Mersey Tobeatic Research Institute (MTRI)

Diversity of fungal communities associated with hemlock at Kejimkujik National Park and National Historic Site over the last 30 years

Olivia C. Crooks1, Sarah J. Adams1, Matthew Smith2,  Keith Egger3, Allison K. Walker1

1Department of Biology, Acadia University, Wolfville, NS

2Kejimkujik National Park and National Historic Site, Parks Canada, Caledonia, NS

3Department of Ecosystem Science and Management, University of Northern British Columbia, Prince George, BC

Fungi have essential ecosystem roles including decompose organic matter and forming symbiotic relationships with plants. Ectomycorrhizal fungi provide mineral nutrients and water to trees through the interaction of their hyphae with tree roots. In contrast, saprotrophic and lignicolous fungi are decomposers of organic matter and decaying wood. At Kejimkujik, these three fungal guilds are found within stands of Eastern hemlock (Tsuga canadensis). Hemlock is a foundational species that provides a specific habitat for many organisms. However, hemlock woolly adelgid (HWA, Adelges tsugae), an invasive insect, is causing severe hemlock decline in Eastern North America. This may negatively affect other species within hemlock stands, including fungi. By drawing upon existing fungal collections from Kejimkujik in Acadia University’s E.C. Smith Herbarium, we are comparing current fungal communities to fungi collected in the 1990s from the same hemlock plot to observe if fungal diversity has changed over the past 30 years. Between the years of (2004-2007) over 1500 hectares of Eastern hemlock at Kejimkujik experienced light to severe defoliation by high densities of a Pale-winged gray moth (Irodopsis ephyraria Wlk.) larvae. We collected hemlock-associated fungi in Kejimkujik before and after the Pale-winged gray moth outbreak, and identified fungi within a hemlock plot containing HWA. DNA sequences obtained were compared with GenBank and examined using phylogenetic techniques to determine fungal species identities. We discovered some fungi present at Kejimkujik are also represented in our 1990s herbarium specimens from the same plot, indicating that some of the historic hemlock fungal community is still present.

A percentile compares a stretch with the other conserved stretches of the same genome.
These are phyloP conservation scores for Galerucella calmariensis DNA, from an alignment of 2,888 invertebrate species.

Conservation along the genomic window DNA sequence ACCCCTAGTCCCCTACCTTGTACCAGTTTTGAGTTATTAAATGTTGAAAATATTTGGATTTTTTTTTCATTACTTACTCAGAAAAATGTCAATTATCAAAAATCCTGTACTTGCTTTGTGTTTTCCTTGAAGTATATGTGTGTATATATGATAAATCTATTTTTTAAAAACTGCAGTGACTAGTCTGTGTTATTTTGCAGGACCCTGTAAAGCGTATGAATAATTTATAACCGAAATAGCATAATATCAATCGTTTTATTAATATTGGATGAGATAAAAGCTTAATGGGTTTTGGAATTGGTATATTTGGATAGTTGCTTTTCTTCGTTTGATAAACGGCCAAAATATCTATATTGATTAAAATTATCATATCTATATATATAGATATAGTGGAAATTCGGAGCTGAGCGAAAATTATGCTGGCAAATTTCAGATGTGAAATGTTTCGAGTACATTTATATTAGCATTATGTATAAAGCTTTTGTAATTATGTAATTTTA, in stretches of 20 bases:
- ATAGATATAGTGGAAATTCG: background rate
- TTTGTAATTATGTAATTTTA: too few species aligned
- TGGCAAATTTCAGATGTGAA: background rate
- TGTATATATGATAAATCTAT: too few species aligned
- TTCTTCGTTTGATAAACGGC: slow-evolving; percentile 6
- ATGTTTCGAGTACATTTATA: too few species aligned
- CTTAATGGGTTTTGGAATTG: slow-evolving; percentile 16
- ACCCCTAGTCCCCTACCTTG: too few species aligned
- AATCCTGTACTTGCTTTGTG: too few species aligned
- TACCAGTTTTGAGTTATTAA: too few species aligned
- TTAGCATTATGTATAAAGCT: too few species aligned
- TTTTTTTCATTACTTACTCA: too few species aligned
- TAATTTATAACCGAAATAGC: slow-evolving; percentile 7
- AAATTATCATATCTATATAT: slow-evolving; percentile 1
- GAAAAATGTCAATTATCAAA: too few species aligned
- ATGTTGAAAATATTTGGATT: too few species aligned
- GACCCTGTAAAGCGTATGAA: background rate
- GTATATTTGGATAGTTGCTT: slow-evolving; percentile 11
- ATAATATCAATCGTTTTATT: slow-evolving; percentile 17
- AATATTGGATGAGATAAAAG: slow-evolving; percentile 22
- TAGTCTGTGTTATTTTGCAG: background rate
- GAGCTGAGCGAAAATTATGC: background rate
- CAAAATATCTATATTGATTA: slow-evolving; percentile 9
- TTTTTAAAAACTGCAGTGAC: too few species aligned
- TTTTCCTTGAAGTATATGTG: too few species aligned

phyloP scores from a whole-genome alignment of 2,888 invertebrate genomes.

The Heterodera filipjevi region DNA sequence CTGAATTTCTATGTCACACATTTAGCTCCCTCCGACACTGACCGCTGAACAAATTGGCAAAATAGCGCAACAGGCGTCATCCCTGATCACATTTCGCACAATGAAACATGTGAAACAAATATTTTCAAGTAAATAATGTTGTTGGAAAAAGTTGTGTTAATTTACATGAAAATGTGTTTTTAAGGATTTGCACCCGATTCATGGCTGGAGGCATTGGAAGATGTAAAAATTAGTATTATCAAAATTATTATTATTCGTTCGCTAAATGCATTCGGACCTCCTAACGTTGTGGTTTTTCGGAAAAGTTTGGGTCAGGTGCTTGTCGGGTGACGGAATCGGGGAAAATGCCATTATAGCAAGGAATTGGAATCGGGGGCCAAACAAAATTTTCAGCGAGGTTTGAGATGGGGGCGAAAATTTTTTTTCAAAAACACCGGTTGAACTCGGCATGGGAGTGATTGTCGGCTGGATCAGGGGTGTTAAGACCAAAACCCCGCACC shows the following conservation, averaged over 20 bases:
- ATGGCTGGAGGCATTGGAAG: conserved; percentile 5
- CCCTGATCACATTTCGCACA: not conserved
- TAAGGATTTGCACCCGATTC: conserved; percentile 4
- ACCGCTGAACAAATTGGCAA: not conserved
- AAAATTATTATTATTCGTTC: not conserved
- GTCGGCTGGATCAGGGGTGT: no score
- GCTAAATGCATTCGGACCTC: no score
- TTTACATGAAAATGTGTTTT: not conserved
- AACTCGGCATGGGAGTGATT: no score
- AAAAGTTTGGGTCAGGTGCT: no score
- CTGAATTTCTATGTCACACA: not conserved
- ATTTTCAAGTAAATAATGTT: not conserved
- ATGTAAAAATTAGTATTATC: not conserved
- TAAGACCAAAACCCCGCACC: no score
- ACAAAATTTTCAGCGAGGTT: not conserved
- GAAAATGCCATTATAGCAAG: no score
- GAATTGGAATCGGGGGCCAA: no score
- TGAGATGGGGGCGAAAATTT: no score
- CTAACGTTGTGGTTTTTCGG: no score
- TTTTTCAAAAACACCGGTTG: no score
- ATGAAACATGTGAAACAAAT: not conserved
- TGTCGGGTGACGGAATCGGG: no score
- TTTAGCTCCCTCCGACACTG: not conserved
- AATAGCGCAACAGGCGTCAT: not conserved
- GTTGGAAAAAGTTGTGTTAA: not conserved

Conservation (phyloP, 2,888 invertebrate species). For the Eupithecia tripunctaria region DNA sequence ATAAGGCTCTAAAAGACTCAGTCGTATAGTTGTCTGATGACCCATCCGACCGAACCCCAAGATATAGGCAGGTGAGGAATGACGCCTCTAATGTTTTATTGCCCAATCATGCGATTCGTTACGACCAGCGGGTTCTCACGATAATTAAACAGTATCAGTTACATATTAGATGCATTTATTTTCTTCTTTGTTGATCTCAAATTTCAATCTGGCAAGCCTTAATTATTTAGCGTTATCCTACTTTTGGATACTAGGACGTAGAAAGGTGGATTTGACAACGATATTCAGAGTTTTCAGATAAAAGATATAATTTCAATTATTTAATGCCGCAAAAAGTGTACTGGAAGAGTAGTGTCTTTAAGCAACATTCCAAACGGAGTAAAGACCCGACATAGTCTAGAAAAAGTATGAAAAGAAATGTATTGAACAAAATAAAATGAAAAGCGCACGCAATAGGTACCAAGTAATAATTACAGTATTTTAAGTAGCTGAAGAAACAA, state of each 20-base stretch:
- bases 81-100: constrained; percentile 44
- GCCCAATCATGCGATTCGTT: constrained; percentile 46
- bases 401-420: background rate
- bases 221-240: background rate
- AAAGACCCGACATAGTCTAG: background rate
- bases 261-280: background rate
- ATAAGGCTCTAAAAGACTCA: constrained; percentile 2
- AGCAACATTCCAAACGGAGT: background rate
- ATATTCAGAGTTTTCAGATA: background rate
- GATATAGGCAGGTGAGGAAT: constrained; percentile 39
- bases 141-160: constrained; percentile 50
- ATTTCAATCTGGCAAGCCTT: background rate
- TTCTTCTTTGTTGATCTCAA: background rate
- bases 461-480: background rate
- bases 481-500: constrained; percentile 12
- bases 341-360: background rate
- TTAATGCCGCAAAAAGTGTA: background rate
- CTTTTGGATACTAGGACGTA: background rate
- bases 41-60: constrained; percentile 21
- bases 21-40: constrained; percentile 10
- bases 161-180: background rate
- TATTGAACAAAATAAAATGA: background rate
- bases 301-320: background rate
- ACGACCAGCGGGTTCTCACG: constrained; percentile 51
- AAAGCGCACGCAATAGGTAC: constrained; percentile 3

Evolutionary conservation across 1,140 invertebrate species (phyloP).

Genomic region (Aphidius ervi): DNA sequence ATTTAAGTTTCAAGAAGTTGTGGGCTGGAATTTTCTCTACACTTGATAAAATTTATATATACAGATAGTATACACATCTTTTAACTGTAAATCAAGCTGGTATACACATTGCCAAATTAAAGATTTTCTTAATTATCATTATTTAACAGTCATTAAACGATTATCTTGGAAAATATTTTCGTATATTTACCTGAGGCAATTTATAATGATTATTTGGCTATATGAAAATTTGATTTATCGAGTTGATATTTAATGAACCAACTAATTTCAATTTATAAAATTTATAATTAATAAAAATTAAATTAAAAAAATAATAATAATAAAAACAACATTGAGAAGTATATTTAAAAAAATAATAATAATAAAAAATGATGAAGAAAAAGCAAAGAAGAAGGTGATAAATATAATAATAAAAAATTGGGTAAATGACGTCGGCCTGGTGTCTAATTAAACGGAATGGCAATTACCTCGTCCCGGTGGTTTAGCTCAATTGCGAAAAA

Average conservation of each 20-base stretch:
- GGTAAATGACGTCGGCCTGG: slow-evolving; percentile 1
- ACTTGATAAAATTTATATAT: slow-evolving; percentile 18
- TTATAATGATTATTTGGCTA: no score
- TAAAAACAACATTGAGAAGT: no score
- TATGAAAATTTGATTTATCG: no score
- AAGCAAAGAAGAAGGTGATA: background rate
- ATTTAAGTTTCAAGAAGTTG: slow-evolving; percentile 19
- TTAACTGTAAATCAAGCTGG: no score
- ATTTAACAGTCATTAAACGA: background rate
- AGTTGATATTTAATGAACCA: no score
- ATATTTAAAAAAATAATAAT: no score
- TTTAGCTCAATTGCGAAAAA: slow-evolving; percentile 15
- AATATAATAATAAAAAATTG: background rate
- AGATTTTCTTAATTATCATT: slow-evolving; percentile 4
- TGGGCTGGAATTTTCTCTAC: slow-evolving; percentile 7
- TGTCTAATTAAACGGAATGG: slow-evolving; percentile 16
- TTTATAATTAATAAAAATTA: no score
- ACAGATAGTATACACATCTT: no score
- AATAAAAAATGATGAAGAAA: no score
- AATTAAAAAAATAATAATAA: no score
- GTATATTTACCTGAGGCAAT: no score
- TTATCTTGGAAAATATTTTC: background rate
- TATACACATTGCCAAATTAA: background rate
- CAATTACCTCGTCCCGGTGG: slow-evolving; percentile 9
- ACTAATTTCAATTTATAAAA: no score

Keywords: Ectomycorrhizal, Fungi, Hemlock Woolly Adelgid, Kejimkujik, Tsuga canadensis

Presentation type: Poster

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